21 July 2020  |

I appreciate Loren Seibold’s liberating voice in his recent article, “Abusive Eschatology.”

A defining moment from my private autobiography related to abusive eschatology:

I was taking a class at Pacific School of Religion as part of my PhD program. A fellow student asked me to join him for lunch to get better acquainted. He told me of his work with a non-profit agency serving the homeless and other marginalized people. He learned I was on the faculty at Pacific Union College and asked what classes I was teaching. “Life and Teachings of Jesus,” I replied. And an upper division course for theology majors called “Sanctuary.”

He lit up. “Fabulous! My church was a sanctuary church, too. How many refugees did the college protect?”

It took me several moments to shift the verbal paradigm and to realize he was talking about Central American refugees, fleeing civil war in their own country, coming to the US. They were considered “economic refugees” by the Reagan administration as it tried to hide its involvement in supporting the oppressive regimes in El Salvador and Guatemala that these refugees had fled. They were being hunted down and sent home by federal agencies. More than 500 progressive U.S. congregations would take them into their sanctuaries for protection, knowing that immigration officers would not enter sacred space to arrest these frightened people. It became known as the Sanctuary Movement.

It took much longer for it to become clear that I had been living in a bubble. I was teaching a class to advocate for a dubious doctrine about something that was asserted to have happened in an imagined heavenly “sanctuary” in 1844, without any way to verify if it had happened and what real difference it might have made to human existence. By contrast, my lunchtime companion had made legally risky commitments to help actual people, here, in real time, under ethically fraught circumstances, with tangible outcomes. Though our conversation intersected with a common word, the worldviews behind each one could never connect. My sanctuary class had a strained relevance to a small group of people within the bubble who held shared beliefs (or, perhaps, suspicions) about a heavenly structure where the God of the universe walked from one room to the next to do different stuff. My colleague’s participation in the Sanctuary Movement made enormous demands on his life and career, here on the earth, complete with media coverage and visible tears of gratitude among those whose lives were now being torn apart by flawed government policy.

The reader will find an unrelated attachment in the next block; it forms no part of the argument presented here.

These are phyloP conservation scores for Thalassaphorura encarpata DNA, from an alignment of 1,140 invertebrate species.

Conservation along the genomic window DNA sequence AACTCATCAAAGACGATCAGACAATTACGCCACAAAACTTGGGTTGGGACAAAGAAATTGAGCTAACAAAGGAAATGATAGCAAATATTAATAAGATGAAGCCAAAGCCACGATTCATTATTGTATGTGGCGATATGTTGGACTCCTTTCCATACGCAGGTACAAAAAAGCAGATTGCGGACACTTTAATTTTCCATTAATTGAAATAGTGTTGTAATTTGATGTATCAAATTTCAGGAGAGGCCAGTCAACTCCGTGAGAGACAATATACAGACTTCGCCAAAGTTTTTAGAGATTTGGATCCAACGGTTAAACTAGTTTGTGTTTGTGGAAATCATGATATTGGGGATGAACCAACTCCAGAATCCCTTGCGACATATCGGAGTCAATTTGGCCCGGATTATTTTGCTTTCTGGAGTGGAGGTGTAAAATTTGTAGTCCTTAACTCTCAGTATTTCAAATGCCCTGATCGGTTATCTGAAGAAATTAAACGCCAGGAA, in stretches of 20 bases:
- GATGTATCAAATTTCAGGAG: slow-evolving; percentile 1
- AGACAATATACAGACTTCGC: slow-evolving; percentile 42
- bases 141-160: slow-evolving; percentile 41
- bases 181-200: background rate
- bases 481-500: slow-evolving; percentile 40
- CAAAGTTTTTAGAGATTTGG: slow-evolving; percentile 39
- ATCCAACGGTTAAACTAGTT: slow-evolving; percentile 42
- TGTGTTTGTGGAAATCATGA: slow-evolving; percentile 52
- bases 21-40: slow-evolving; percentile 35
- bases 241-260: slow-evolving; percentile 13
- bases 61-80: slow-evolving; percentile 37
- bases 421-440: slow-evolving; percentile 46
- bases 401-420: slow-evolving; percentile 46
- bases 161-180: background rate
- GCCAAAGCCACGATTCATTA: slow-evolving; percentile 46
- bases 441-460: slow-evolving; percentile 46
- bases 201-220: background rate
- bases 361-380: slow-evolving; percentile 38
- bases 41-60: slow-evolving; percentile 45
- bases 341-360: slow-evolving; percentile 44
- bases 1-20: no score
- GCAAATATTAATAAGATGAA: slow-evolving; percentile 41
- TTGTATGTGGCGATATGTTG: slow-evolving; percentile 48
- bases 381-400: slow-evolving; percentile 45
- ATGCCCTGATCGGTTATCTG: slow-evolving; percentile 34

A few months later, I was in conversation with three high-profile Adventist pastors whose sermons were typically taped and distributed as norms for aspiring young ministers. I asked them how long it had been since they had preached a sermon about the heavenly sanctuary—the location and event that had been the core of my class. The first answered, “About ten years.” The second: “So long ago, I can’t even remember.” The third: “Never!”

This is one of many reasons why, after 29 years of being an Adventist educator, pastor, author, theologian, I said, “I’m done.” It was the beginning of authentic living for me!


Richard Winn

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